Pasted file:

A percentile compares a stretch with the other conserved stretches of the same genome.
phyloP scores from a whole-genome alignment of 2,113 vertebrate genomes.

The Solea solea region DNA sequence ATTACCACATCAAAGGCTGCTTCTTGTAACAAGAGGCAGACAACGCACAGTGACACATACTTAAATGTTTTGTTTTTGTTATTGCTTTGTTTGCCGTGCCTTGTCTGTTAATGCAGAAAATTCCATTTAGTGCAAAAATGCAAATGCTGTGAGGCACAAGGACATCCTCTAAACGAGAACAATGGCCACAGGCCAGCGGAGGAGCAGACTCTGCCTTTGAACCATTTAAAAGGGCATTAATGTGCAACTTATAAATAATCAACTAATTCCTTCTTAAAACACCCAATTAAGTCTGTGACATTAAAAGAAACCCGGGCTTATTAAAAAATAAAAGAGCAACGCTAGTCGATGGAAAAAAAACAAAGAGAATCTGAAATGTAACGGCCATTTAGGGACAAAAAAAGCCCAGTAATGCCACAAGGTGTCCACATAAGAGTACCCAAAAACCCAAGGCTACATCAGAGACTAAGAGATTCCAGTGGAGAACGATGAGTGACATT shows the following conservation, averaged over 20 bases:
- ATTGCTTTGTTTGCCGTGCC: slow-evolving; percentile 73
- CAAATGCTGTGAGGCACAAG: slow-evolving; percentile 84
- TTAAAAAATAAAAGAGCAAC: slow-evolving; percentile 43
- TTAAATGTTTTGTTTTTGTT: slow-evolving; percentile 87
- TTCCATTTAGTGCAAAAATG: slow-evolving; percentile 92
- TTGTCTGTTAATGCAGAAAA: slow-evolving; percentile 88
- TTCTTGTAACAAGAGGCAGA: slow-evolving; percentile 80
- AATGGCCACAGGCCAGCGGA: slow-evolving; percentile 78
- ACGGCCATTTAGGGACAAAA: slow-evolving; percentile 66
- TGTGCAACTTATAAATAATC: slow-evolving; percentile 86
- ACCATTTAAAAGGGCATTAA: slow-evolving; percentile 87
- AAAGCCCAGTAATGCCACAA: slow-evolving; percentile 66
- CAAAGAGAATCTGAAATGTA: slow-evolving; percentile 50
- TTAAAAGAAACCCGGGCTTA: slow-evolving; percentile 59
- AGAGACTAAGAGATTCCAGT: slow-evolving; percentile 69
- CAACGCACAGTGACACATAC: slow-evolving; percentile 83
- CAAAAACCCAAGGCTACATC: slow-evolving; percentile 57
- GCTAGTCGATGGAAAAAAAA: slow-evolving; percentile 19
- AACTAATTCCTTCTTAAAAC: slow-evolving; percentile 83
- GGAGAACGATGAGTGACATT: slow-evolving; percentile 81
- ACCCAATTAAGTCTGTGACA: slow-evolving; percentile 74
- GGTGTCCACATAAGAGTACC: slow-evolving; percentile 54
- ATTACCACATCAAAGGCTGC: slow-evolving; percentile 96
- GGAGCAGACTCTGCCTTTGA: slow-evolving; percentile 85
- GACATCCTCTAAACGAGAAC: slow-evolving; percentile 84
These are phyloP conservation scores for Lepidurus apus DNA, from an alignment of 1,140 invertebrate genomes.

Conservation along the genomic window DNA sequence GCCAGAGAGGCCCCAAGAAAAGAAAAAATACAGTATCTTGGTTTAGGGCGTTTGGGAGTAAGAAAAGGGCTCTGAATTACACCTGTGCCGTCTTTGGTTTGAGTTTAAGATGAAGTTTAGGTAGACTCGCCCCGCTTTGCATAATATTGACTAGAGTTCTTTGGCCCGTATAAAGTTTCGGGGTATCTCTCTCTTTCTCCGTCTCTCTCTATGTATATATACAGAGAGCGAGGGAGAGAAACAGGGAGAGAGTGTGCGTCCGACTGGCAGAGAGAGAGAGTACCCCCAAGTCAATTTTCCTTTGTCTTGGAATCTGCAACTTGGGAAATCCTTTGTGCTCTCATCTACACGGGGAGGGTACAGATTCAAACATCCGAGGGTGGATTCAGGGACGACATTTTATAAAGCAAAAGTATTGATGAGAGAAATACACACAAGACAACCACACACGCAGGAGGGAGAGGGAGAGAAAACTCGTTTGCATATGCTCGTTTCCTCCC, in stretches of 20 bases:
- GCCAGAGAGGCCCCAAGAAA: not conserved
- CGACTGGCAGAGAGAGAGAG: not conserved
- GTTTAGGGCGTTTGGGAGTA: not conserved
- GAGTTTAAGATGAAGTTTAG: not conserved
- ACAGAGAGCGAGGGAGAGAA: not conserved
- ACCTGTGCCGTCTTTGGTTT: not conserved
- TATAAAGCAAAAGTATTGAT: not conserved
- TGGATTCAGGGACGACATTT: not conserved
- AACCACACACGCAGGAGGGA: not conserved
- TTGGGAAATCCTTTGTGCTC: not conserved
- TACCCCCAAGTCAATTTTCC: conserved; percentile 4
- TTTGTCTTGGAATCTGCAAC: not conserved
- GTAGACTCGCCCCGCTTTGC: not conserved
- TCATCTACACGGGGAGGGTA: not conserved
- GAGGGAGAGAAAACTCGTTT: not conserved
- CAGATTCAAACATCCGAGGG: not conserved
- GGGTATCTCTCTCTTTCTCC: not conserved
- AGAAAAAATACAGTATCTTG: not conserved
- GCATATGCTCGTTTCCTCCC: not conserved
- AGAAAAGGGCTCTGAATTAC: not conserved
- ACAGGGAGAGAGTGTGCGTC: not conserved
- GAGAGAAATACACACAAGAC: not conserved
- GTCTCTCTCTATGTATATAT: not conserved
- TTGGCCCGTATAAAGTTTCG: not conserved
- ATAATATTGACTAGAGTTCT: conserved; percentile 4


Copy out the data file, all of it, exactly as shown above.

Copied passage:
A percentile compares a stretch with the other conserved stretches of the same genome.
phyloP scores from a whole-genome alignment of 2,113 vertebrate genomes.

The Solea solea region DNA sequence ATTACCACATCAAAGGCTGCTTCTTGTAACAAGAGGCAGACAACGCACAGTGACACATACTTAAATGTTTTGTTTTTGTTATTGCTTTGTTTGCCGTGCCTTGTCTGTTAATGCAGAAAATTCCATTTAGTGCAAAAATGCAAATGCTGTGAGGCACAAGGACATCCTCTAAACGAGAACAATGGCCACAGGCCAGCGGAGGAGCAGACTCTGCCTTTGAACCATTTAAAAGGGCATTAATGTGCAACTTATAAATAATCAACTAATTCCTTCTTAAAACACCCAATTAAGTCTGTGACATTAAAAGAAACCCGGGCTTATTAAAAAATAAAAGAGCAACGCTAGTCGATGGAAAAAAAACAAAGAGAATCTGAAATGTAACGGCCATTTAGGGACAAAAAAAGCCCAGTAATGCCACAAGGTGTCCACATAAGAGTACCCAAAAACCCAAGGCTACATCAGAGACTAAGAGATTCCAGTGGAGAACGATGAGTGACATT shows the following conservation, averaged over 20 bases:
- ATTGCTTTGTTTGCCGTGCC: slow-evolving; percentile 73
- CAAATGCTGTGAGGCACAAG: slow-evolving; percentile 84
- TTAAAAAATAAAAGAGCAAC: slow-evolving; percentile 43
- TTAAATGTTTTGTTTTTGTT: slow-evolving; percentile 87
- TTCCATTTAGTGCAAAAATG: slow-evolving; percentile 92
- TTGTCTGTTAATGCAGAAAA: slow-evolving; percentile 88
- TTCTTGTAACAAGAGGCAGA: slow-evolving; percentile 80
- AATGGCCACAGGCCAGCGGA: slow-evolving; percentile 78
- ACGGCCATTTAGGGACAAAA: slow-evolving; percentile 66
- TGTGCAACTTATAAATAATC: slow-evolving; percentile 86
- ACCATTTAAAAGGGCATTAA: slow-evolving; percentile 87
- AAAGCCCAGTAATGCCACAA: slow-evolving; percentile 66
- CAAAGAGAATCTGAAATGTA: slow-evolving; percentile 50
- TTAAAAGAAACCCGGGCTTA: slow-evolving; percentile 59
- AGAGACTAAGAGATTCCAGT: slow-evolving; percentile 69
- CAACGCACAGTGACACATAC: slow-evolving; percentile 83
- CAAAAACCCAAGGCTACATC: slow-evolving; percentile 57
- GCTAGTCGATGGAAAAAAAA: slow-evolving; percentile 19
- AACTAATTCCTTCTTAAAAC: slow-evolving; percentile 83
- GGAGAACGATGAGTGACATT: slow-evolving; percentile 81
- ACCCAATTAAGTCTGTGACA: slow-evolving; percentile 74
- GGTGTCCACATAAGAGTACC: slow-evolving; percentile 54
- ATTACCACATCAAAGGCTGC: slow-evolving; percentile 96
- GGAGCAGACTCTGCCTTTGA: slow-evolving; percentile 85
- GACATCCTCTAAACGAGAAC: slow-evolving; percentile 84
These are phyloP conservation scores for Lepidurus apus DNA, from an alignment of 1,140 invertebrate genomes.

Conservation along the genomic window DNA sequence GCCAGAGAGGCCCCAAGAAAAGAAAAAATACAGTATCTTGGTTTAGGGCGTTTGGGAGTAAGAAAAGGGCTCTGAATTACACCTGTGCCGTCTTTGGTTTGAGTTTAAGATGAAGTTTAGGTAGACTCGCCCCGCTTTGCATAATATTGACTAGAGTTCTTTGGCCCGTATAAAGTTTCGGGGTATCTCTCTCTTTCTCCGTCTCTCTCTATGTATATATACAGAGAGCGAGGGAGAGAAACAGGGAGAGAGTGTGCGTCCGACTGGCAGAGAGAGAGAGTACCCCCAAGTCAATTTTCCTTTGTCTTGGAATCTGCAACTTGGGAAATCCTTTGTGCTCTCATCTACACGGGGAGGGTACAGATTCAAACATCCGAGGGTGGATTCAGGGACGACATTTTATAAAGCAAAAGTATTGATGAGAGAAATACACACAAGACAACCACACACGCAGGAGGGAGAGGGAGAGAAAACTCGTTTGCATATGCTCGTTTCCTCCC, in stretches of 20 bases:
- GCCAGAGAGGCCCCAAGAAA: not conserved
- CGACTGGCAGAGAGAGAGAG: not conserved
- GTTTAGGGCGTTTGGGAGTA: not conserved
- GAGTTTAAGATGAAGTTTAG: not conserved
- ACAGAGAGCGAGGGAGAGAA: not conserved
- ACCTGTGCCGTCTTTGGTTT: not conserved
- TATAAAGCAAAAGTATTGAT: not conserved
- TGGATTCAGGGACGACATTT: not conserved
- AACCACACACGCAGGAGGGA: not conserved
- TTGGGAAATCCTTTGTGCTC: not conserved
- TACCCCCAAGTCAATTTTCC: conserved; percentile 4
- TTTGTCTTGGAATCTGCAAC: not conserved
- GTAGACTCGCCCCGCTTTGC: not conserved
- TCATCTACACGGGGAGGGTA: not conserved
- GAGGGAGAGAAAACTCGTTT: not conserved
- CAGATTCAAACATCCGAGGG: not conserved
- GGGTATCTCTCTCTTTCTCC: not conserved
- AGAAAAAATACAGTATCTTG: not conserved
- GCATATGCTCGTTTCCTCCC: not conserved
- AGAAAAGGGCTCTGAATTAC: not conserved
- ACAGGGAGAGAGTGTGCGTC: not conserved
- GAGAGAAATACACACAAGAC: not conserved
- GTCTCTCTCTATGTATATAT: not conserved
- TTGGCCCGTATAAAGTTTCG: not conserved
- ATAATATTGACTAGAGTTCT: conserved; percentile 4